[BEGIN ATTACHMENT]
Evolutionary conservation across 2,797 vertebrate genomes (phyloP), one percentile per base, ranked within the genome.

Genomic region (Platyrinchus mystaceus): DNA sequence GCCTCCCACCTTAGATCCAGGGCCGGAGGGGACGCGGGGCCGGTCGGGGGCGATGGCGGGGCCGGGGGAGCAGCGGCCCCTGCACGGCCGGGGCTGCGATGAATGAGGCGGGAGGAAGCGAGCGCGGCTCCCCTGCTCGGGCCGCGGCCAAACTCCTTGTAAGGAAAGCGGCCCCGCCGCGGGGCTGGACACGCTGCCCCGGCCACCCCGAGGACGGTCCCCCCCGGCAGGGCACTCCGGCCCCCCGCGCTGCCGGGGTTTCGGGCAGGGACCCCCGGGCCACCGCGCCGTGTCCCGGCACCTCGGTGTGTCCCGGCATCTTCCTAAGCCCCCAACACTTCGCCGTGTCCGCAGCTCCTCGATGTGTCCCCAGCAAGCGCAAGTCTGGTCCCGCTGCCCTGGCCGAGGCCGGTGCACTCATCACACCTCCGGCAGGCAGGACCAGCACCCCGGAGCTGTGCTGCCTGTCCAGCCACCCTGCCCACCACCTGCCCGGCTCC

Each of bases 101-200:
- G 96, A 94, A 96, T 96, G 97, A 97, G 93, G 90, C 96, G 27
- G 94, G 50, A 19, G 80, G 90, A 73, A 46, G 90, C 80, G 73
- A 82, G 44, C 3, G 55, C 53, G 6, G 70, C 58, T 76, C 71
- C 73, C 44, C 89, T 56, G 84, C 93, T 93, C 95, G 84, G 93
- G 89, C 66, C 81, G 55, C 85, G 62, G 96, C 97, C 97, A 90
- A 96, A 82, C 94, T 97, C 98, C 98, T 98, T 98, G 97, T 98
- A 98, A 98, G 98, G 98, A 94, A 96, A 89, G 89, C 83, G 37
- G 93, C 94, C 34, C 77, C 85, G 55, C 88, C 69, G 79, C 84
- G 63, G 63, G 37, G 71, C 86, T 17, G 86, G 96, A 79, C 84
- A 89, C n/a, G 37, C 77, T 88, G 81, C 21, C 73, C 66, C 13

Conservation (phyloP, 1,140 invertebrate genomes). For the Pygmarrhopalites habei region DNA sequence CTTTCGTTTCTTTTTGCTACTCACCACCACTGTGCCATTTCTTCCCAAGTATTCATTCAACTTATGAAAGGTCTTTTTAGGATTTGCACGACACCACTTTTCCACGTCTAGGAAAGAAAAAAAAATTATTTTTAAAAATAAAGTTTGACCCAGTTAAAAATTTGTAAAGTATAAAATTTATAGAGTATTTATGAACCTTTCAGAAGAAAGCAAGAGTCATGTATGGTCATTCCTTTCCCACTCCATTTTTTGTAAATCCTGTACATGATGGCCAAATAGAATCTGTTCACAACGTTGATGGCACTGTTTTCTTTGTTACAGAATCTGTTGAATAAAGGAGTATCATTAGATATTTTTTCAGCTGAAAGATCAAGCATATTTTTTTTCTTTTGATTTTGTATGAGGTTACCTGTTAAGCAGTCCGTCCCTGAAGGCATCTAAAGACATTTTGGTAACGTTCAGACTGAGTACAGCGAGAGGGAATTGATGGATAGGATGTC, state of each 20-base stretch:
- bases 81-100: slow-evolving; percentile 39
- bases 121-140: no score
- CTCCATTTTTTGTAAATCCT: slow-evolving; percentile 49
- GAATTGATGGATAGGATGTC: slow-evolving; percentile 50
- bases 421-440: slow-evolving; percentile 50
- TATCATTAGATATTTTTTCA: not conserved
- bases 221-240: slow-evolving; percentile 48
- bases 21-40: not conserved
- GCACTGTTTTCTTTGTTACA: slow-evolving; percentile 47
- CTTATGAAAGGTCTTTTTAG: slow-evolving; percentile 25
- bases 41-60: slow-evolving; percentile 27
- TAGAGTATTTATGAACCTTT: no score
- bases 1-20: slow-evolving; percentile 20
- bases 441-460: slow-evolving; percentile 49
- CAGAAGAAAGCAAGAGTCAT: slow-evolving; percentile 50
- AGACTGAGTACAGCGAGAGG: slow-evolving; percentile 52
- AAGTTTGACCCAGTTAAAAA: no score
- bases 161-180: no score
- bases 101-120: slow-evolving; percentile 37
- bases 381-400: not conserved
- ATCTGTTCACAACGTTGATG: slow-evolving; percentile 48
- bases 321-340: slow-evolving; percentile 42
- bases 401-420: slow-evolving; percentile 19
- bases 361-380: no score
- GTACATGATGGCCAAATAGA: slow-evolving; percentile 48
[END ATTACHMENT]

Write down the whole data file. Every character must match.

Evolutionary conservation across 2,797 vertebrate genomes (phyloP), one percentile per base, ranked within the genome.

Genomic region (Platyrinchus mystaceus): DNA sequence GCCTCCCACCTTAGATCCAGGGCCGGAGGGGACGCGGGGCCGGTCGGGGGCGATGGCGGGGCCGGGGGAGCAGCGGCCCCTGCACGGCCGGGGCTGCGATGAATGAGGCGGGAGGAAGCGAGCGCGGCTCCCCTGCTCGGGCCGCGGCCAAACTCCTTGTAAGGAAAGCGGCCCCGCCGCGGGGCTGGACACGCTGCCCCGGCCACCCCGAGGACGGTCCCCCCCGGCAGGGCACTCCGGCCCCCCGCGCTGCCGGGGTTTCGGGCAGGGACCCCCGGGCCACCGCGCCGTGTCCCGGCACCTCGGTGTGTCCCGGCATCTTCCTAAGCCCCCAACACTTCGCCGTGTCCGCAGCTCCTCGATGTGTCCCCAGCAAGCGCAAGTCTGGTCCCGCTGCCCTGGCCGAGGCCGGTGCACTCATCACACCTCCGGCAGGCAGGACCAGCACCCCGGAGCTGTGCTGCCTGTCCAGCCACCCTGCCCACCACCTGCCCGGCTCC

Each of bases 101-200:
- G 96, A 94, A 96, T 96, G 97, A 97, G 93, G 90, C 96, G 27
- G 94, G 50, A 19, G 80, G 90, A 73, A 46, G 90, C 80, G 73
- A 82, G 44, C 3, G 55, C 53, G 6, G 70, C 58, T 76, C 71
- C 73, C 44, C 89, T 56, G 84, C 93, T 93, C 95, G 84, G 93
- G 89, C 66, C 81, G 55, C 85, G 62, G 96, C 97, C 97, A 90
- A 96, A 82, C 94, T 97, C 98, C 98, T 98, T 98, G 97, T 98
- A 98, A 98, G 98, G 98, A 94, A 96, A 89, G 89, C 83, G 37
- G 93, C 94, C 34, C 77, C 85, G 55, C 88, C 69, G 79, C 84
- G 63, G 63, G 37, G 71, C 86, T 17, G 86, G 96, A 79, C 84
- A 89, C n/a, G 37, C 77, T 88, G 81, C 21, C 73, C 66, C 13

Conservation (phyloP, 1,140 invertebrate genomes). For the Pygmarrhopalites habei region DNA sequence CTTTCGTTTCTTTTTGCTACTCACCACCACTGTGCCATTTCTTCCCAAGTATTCATTCAACTTATGAAAGGTCTTTTTAGGATTTGCACGACACCACTTTTCCACGTCTAGGAAAGAAAAAAAAATTATTTTTAAAAATAAAGTTTGACCCAGTTAAAAATTTGTAAAGTATAAAATTTATAGAGTATTTATGAACCTTTCAGAAGAAAGCAAGAGTCATGTATGGTCATTCCTTTCCCACTCCATTTTTTGTAAATCCTGTACATGATGGCCAAATAGAATCTGTTCACAACGTTGATGGCACTGTTTTCTTTGTTACAGAATCTGTTGAATAAAGGAGTATCATTAGATATTTTTTCAGCTGAAAGATCAAGCATATTTTTTTTCTTTTGATTTTGTATGAGGTTACCTGTTAAGCAGTCCGTCCCTGAAGGCATCTAAAGACATTTTGGTAACGTTCAGACTGAGTACAGCGAGAGGGAATTGATGGATAGGATGTC, state of each 20-base stretch:
- bases 81-100: slow-evolving; percentile 39
- bases 121-140: no score
- CTCCATTTTTTGTAAATCCT: slow-evolving; percentile 49
- GAATTGATGGATAGGATGTC: slow-evolving; percentile 50
- bases 421-440: slow-evolving; percentile 50
- TATCATTAGATATTTTTTCA: not conserved
- bases 221-240: slow-evolving; percentile 48
- bases 21-40: not conserved
- GCACTGTTTTCTTTGTTACA: slow-evolving; percentile 47
- CTTATGAAAGGTCTTTTTAG: slow-evolving; percentile 25
- bases 41-60: slow-evolving; percentile 27
- TAGAGTATTTATGAACCTTT: no score
- bases 1-20: slow-evolving; percentile 20
- bases 441-460: slow-evolving; percentile 49
- CAGAAGAAAGCAAGAGTCAT: slow-evolving; percentile 50
- AGACTGAGTACAGCGAGAGG: slow-evolving; percentile 52
- AAGTTTGACCCAGTTAAAAA: no score
- bases 161-180: no score
- bases 101-120: slow-evolving; percentile 37
- bases 381-400: not conserved
- ATCTGTTCACAACGTTGATG: slow-evolving; percentile 48
- bases 321-340: slow-evolving; percentile 42
- bases 401-420: slow-evolving; percentile 19
- bases 361-380: no score
- GTACATGATGGCCAAATAGA: slow-evolving; percentile 48